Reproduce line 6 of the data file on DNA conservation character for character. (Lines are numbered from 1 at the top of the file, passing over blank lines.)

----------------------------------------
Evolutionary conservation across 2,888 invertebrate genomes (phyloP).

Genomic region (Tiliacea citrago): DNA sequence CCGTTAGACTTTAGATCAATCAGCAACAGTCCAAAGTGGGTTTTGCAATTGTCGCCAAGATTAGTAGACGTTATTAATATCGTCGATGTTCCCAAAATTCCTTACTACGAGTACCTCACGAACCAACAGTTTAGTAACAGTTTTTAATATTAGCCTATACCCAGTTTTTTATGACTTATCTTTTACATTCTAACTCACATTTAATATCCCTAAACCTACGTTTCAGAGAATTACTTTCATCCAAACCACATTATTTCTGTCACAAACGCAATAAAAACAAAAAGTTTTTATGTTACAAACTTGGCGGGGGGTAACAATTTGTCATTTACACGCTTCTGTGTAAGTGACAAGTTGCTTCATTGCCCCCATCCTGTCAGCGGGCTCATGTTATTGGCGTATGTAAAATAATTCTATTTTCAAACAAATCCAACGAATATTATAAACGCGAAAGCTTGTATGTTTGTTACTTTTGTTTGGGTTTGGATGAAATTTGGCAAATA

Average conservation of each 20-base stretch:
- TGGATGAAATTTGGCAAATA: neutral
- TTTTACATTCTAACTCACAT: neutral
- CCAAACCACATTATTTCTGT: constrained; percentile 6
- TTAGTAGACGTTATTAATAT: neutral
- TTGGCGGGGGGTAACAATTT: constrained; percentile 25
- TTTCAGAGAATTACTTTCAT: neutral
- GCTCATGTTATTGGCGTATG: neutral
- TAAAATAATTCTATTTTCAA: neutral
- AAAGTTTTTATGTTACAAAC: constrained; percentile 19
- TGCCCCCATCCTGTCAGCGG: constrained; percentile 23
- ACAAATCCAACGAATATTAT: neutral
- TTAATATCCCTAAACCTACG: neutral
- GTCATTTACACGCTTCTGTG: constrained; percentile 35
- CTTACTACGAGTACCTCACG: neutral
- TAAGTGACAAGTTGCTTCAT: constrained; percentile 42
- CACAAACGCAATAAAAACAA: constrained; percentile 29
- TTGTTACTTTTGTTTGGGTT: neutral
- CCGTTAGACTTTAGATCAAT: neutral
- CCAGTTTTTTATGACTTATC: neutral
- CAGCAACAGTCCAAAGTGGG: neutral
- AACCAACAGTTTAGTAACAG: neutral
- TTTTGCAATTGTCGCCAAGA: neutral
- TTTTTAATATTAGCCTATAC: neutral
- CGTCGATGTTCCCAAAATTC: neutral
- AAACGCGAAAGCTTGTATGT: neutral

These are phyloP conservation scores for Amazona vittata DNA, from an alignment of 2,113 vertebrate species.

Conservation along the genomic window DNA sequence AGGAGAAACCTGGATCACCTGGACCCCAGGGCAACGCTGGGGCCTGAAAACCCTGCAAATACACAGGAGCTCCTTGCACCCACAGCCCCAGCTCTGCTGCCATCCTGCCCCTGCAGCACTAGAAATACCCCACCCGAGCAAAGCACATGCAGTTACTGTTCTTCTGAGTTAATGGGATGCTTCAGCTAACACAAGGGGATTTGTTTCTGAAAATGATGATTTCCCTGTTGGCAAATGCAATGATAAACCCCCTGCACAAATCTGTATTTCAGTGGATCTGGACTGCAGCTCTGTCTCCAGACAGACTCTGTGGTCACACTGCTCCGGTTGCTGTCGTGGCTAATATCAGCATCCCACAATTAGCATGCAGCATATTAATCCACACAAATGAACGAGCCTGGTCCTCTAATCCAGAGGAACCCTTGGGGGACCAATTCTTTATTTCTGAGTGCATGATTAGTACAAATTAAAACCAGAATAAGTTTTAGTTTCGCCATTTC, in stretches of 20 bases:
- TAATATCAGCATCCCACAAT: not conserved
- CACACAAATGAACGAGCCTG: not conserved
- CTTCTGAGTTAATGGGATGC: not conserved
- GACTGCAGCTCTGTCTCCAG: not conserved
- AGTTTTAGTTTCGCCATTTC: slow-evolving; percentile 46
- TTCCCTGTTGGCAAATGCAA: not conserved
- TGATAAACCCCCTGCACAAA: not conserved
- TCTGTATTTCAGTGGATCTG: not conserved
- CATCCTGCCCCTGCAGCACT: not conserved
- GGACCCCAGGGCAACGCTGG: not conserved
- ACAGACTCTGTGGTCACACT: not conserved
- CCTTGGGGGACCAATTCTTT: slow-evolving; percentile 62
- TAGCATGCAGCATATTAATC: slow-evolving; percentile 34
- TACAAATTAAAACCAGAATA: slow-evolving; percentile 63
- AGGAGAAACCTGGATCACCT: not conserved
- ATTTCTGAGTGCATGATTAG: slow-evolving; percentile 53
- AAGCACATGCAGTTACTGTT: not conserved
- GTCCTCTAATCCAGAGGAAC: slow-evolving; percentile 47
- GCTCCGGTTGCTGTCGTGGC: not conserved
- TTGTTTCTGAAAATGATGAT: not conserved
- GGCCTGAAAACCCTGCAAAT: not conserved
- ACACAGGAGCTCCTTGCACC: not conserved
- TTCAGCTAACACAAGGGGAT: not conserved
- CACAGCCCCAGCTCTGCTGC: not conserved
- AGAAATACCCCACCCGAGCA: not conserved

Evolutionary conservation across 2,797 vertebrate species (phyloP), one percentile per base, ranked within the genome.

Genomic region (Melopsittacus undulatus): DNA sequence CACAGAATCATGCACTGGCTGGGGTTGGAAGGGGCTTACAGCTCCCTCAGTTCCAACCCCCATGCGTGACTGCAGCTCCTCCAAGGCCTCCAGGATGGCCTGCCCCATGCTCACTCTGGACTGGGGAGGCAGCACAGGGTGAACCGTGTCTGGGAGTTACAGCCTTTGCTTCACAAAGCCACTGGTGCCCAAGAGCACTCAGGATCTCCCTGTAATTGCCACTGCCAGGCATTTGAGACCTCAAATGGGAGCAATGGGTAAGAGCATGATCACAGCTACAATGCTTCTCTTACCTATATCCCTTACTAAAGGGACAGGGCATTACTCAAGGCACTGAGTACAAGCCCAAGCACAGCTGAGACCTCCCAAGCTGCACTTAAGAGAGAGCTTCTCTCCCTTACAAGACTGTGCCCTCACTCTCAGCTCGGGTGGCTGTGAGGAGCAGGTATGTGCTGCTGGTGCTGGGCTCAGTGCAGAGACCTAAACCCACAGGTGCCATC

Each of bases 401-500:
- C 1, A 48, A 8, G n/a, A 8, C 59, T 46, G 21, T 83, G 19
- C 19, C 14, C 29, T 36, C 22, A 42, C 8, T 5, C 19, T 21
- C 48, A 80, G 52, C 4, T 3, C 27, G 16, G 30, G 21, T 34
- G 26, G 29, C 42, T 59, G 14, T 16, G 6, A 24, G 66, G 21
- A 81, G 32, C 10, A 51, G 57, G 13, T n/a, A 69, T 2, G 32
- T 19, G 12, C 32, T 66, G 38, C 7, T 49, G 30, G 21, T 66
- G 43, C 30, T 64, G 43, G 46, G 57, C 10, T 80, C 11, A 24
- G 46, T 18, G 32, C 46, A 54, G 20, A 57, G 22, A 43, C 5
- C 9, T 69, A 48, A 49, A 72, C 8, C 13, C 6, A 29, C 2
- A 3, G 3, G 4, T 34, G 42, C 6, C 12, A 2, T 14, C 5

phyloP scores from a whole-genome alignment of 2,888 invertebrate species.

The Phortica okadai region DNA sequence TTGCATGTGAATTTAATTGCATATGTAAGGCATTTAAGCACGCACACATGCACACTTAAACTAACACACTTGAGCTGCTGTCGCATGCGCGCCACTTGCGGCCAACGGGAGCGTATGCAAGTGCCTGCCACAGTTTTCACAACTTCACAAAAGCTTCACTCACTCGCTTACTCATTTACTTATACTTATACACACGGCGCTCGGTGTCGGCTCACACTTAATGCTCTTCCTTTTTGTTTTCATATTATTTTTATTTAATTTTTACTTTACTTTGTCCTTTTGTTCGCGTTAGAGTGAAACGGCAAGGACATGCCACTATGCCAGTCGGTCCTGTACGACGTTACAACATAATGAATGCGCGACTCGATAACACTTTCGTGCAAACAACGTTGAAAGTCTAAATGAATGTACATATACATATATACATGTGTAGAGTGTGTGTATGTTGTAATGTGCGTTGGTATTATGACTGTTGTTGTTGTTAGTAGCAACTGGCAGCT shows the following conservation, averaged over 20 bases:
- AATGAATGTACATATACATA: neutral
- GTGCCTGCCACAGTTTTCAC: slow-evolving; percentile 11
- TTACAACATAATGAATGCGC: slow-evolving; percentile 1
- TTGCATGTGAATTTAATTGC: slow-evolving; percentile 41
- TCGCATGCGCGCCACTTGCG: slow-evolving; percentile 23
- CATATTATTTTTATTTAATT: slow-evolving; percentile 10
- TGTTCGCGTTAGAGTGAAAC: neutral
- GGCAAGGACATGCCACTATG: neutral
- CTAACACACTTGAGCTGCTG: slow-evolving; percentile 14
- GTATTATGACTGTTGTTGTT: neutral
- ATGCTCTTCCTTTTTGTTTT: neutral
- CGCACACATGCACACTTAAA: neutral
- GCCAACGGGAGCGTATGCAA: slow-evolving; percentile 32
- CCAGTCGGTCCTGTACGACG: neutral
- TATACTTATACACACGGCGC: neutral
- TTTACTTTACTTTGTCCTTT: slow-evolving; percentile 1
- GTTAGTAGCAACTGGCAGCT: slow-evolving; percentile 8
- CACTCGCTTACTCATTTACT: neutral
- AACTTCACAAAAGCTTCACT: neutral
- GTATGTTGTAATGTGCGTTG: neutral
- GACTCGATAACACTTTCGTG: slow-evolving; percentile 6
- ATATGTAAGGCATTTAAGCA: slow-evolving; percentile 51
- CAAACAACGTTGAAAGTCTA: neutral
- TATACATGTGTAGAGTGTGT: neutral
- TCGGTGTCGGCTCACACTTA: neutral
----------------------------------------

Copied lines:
- CCAAACCACATTATTTCTGT: constrained; percentile 6